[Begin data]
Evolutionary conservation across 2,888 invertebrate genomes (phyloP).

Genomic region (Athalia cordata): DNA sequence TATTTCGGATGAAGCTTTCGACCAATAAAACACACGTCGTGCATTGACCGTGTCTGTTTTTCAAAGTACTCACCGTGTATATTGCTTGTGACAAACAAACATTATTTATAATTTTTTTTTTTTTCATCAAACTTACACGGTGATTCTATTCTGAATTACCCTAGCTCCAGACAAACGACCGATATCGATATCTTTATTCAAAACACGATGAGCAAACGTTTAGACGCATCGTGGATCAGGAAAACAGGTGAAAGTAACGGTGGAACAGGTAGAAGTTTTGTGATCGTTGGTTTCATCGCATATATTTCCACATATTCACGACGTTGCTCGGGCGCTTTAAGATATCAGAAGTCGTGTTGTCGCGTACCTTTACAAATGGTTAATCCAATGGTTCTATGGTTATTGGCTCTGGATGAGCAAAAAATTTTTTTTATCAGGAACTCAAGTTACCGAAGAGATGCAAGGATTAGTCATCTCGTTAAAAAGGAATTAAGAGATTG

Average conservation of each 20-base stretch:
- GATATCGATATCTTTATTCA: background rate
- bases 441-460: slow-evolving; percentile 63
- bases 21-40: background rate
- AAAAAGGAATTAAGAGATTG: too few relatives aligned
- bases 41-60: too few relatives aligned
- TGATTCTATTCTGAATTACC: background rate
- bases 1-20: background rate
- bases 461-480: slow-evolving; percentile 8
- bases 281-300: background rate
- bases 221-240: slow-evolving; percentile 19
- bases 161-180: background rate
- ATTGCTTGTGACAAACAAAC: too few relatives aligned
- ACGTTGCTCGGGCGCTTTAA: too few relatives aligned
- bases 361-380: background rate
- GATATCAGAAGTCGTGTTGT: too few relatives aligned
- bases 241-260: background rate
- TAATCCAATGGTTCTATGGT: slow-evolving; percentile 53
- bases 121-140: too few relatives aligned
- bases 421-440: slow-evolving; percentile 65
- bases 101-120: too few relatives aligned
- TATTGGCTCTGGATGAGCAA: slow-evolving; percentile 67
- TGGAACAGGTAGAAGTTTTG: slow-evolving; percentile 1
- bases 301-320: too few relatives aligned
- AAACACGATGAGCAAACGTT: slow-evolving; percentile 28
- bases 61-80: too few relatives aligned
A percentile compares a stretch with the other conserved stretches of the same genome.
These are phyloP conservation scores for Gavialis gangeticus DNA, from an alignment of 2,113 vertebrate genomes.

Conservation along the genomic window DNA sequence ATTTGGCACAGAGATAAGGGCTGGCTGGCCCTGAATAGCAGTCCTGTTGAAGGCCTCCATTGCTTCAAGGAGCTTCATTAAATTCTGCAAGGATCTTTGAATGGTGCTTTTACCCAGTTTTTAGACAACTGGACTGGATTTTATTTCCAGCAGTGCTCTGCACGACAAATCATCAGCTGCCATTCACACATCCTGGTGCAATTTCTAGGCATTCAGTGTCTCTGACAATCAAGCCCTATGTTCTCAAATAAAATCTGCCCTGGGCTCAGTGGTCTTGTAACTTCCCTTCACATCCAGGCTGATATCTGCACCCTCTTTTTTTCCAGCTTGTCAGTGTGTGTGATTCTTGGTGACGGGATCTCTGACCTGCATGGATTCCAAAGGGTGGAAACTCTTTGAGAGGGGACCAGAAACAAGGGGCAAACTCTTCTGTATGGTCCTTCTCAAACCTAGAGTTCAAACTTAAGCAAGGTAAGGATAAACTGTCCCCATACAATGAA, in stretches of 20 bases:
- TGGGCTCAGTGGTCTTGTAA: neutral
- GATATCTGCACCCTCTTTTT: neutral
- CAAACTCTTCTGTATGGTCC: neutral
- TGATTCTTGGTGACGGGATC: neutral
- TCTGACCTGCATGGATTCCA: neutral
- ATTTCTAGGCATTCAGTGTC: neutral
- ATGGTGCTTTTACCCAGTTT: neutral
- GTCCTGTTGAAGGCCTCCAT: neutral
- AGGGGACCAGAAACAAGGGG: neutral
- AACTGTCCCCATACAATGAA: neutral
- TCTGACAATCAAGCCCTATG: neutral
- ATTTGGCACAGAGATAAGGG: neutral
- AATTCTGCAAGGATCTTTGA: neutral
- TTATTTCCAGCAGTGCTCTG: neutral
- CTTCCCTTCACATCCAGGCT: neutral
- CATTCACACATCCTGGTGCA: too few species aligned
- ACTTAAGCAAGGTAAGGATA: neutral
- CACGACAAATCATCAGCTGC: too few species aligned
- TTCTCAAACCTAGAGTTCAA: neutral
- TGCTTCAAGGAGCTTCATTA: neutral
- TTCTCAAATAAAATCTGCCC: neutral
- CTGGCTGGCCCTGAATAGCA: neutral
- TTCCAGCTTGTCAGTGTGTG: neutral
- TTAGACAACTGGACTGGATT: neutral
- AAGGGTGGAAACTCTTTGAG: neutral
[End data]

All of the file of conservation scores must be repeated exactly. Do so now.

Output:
Evolutionary conservation across 2,888 invertebrate genomes (phyloP).

Genomic region (Athalia cordata): DNA sequence TATTTCGGATGAAGCTTTCGACCAATAAAACACACGTCGTGCATTGACCGTGTCTGTTTTTCAAAGTACTCACCGTGTATATTGCTTGTGACAAACAAACATTATTTATAATTTTTTTTTTTTTCATCAAACTTACACGGTGATTCTATTCTGAATTACCCTAGCTCCAGACAAACGACCGATATCGATATCTTTATTCAAAACACGATGAGCAAACGTTTAGACGCATCGTGGATCAGGAAAACAGGTGAAAGTAACGGTGGAACAGGTAGAAGTTTTGTGATCGTTGGTTTCATCGCATATATTTCCACATATTCACGACGTTGCTCGGGCGCTTTAAGATATCAGAAGTCGTGTTGTCGCGTACCTTTACAAATGGTTAATCCAATGGTTCTATGGTTATTGGCTCTGGATGAGCAAAAAATTTTTTTTATCAGGAACTCAAGTTACCGAAGAGATGCAAGGATTAGTCATCTCGTTAAAAAGGAATTAAGAGATTG

Average conservation of each 20-base stretch:
- GATATCGATATCTTTATTCA: background rate
- bases 441-460: slow-evolving; percentile 63
- bases 21-40: background rate
- AAAAAGGAATTAAGAGATTG: too few relatives aligned
- bases 41-60: too few relatives aligned
- TGATTCTATTCTGAATTACC: background rate
- bases 1-20: background rate
- bases 461-480: slow-evolving; percentile 8
- bases 281-300: background rate
- bases 221-240: slow-evolving; percentile 19
- bases 161-180: background rate
- ATTGCTTGTGACAAACAAAC: too few relatives aligned
- ACGTTGCTCGGGCGCTTTAA: too few relatives aligned
- bases 361-380: background rate
- GATATCAGAAGTCGTGTTGT: too few relatives aligned
- bases 241-260: background rate
- TAATCCAATGGTTCTATGGT: slow-evolving; percentile 53
- bases 121-140: too few relatives aligned
- bases 421-440: slow-evolving; percentile 65
- bases 101-120: too few relatives aligned
- TATTGGCTCTGGATGAGCAA: slow-evolving; percentile 67
- TGGAACAGGTAGAAGTTTTG: slow-evolving; percentile 1
- bases 301-320: too few relatives aligned
- AAACACGATGAGCAAACGTT: slow-evolving; percentile 28
- bases 61-80: too few relatives aligned
A percentile compares a stretch with the other conserved stretches of the same genome.
These are phyloP conservation scores for Gavialis gangeticus DNA, from an alignment of 2,113 vertebrate genomes.

Conservation along the genomic window DNA sequence ATTTGGCACAGAGATAAGGGCTGGCTGGCCCTGAATAGCAGTCCTGTTGAAGGCCTCCATTGCTTCAAGGAGCTTCATTAAATTCTGCAAGGATCTTTGAATGGTGCTTTTACCCAGTTTTTAGACAACTGGACTGGATTTTATTTCCAGCAGTGCTCTGCACGACAAATCATCAGCTGCCATTCACACATCCTGGTGCAATTTCTAGGCATTCAGTGTCTCTGACAATCAAGCCCTATGTTCTCAAATAAAATCTGCCCTGGGCTCAGTGGTCTTGTAACTTCCCTTCACATCCAGGCTGATATCTGCACCCTCTTTTTTTCCAGCTTGTCAGTGTGTGTGATTCTTGGTGACGGGATCTCTGACCTGCATGGATTCCAAAGGGTGGAAACTCTTTGAGAGGGGACCAGAAACAAGGGGCAAACTCTTCTGTATGGTCCTTCTCAAACCTAGAGTTCAAACTTAAGCAAGGTAAGGATAAACTGTCCCCATACAATGAA, in stretches of 20 bases:
- TGGGCTCAGTGGTCTTGTAA: neutral
- GATATCTGCACCCTCTTTTT: neutral
- CAAACTCTTCTGTATGGTCC: neutral
- TGATTCTTGGTGACGGGATC: neutral
- TCTGACCTGCATGGATTCCA: neutral
- ATTTCTAGGCATTCAGTGTC: neutral
- ATGGTGCTTTTACCCAGTTT: neutral
- GTCCTGTTGAAGGCCTCCAT: neutral
- AGGGGACCAGAAACAAGGGG: neutral
- AACTGTCCCCATACAATGAA: neutral
- TCTGACAATCAAGCCCTATG: neutral
- ATTTGGCACAGAGATAAGGG: neutral
- AATTCTGCAAGGATCTTTGA: neutral
- TTATTTCCAGCAGTGCTCTG: neutral
- CTTCCCTTCACATCCAGGCT: neutral
- CATTCACACATCCTGGTGCA: too few species aligned
- ACTTAAGCAAGGTAAGGATA: neutral
- CACGACAAATCATCAGCTGC: too few species aligned
- TTCTCAAACCTAGAGTTCAA: neutral
- TGCTTCAAGGAGCTTCATTA: neutral
- TTCTCAAATAAAATCTGCCC: neutral
- CTGGCTGGCCCTGAATAGCA: neutral
- TTCCAGCTTGTCAGTGTGTG: neutral
- TTAGACAACTGGACTGGATT: neutral
- AAGGGTGGAAACTCTTTGAG: neutral